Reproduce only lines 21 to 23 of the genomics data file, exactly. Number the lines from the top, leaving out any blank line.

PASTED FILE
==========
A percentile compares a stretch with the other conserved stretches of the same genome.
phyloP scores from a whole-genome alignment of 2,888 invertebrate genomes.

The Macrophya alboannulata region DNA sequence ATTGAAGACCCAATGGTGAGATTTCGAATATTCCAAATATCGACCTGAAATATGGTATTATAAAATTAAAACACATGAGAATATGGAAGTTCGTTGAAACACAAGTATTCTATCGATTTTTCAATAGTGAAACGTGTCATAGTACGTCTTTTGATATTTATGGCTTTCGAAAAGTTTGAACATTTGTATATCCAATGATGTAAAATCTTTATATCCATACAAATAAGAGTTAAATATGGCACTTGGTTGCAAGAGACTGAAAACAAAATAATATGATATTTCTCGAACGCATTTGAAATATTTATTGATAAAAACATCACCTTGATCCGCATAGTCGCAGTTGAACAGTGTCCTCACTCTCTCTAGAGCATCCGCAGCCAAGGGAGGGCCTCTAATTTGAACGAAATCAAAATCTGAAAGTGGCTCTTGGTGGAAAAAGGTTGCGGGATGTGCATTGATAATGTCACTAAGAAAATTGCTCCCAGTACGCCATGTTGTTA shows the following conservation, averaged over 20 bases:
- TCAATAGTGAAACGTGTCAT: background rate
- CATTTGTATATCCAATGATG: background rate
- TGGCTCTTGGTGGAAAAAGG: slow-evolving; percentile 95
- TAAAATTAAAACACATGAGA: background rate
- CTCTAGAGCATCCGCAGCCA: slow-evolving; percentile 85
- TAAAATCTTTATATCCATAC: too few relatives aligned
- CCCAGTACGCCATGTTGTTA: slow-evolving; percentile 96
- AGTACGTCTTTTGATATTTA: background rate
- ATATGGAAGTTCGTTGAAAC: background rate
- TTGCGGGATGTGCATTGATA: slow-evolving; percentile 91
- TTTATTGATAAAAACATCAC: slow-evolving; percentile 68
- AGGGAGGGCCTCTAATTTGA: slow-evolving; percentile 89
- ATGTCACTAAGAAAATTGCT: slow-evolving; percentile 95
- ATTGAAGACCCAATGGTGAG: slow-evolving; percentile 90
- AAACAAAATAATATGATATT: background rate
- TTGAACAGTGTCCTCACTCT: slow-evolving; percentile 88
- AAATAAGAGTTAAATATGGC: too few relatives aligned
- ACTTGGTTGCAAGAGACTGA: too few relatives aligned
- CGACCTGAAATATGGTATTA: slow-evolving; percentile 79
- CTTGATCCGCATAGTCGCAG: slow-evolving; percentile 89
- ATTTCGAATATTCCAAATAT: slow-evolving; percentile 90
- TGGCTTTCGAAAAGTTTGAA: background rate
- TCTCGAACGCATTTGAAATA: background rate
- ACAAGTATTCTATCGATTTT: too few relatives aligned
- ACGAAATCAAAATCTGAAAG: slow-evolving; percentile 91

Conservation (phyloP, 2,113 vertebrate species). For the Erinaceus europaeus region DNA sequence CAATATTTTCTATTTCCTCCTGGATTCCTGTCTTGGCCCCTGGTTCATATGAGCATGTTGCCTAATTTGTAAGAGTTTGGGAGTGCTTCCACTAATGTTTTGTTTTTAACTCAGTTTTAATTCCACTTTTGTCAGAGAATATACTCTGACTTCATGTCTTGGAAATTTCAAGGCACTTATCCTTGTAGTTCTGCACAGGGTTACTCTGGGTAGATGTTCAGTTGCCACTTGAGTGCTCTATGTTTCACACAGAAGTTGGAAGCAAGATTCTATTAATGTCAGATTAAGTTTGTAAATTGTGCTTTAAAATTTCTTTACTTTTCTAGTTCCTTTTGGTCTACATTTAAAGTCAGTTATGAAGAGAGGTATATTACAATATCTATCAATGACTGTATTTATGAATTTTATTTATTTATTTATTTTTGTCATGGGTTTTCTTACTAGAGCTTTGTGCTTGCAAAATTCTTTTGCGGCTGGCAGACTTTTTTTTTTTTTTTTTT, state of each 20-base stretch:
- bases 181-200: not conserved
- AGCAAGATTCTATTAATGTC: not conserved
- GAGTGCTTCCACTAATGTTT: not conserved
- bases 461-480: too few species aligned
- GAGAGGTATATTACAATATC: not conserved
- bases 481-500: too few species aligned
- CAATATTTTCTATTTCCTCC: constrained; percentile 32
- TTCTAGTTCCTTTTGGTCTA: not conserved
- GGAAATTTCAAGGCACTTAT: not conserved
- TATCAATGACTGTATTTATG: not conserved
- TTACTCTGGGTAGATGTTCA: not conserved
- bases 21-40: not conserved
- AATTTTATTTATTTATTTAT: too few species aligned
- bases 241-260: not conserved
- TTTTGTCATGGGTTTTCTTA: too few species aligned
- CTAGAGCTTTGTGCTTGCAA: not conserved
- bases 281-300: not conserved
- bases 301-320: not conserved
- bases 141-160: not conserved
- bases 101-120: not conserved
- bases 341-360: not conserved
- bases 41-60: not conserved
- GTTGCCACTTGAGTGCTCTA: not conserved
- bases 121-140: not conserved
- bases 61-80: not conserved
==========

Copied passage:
- ACTTGGTTGCAAGAGACTGA: too few relatives aligned
- CGACCTGAAATATGGTATTA: slow-evolving; percentile 79
- CTTGATCCGCATAGTCGCAG: slow-evolving; percentile 89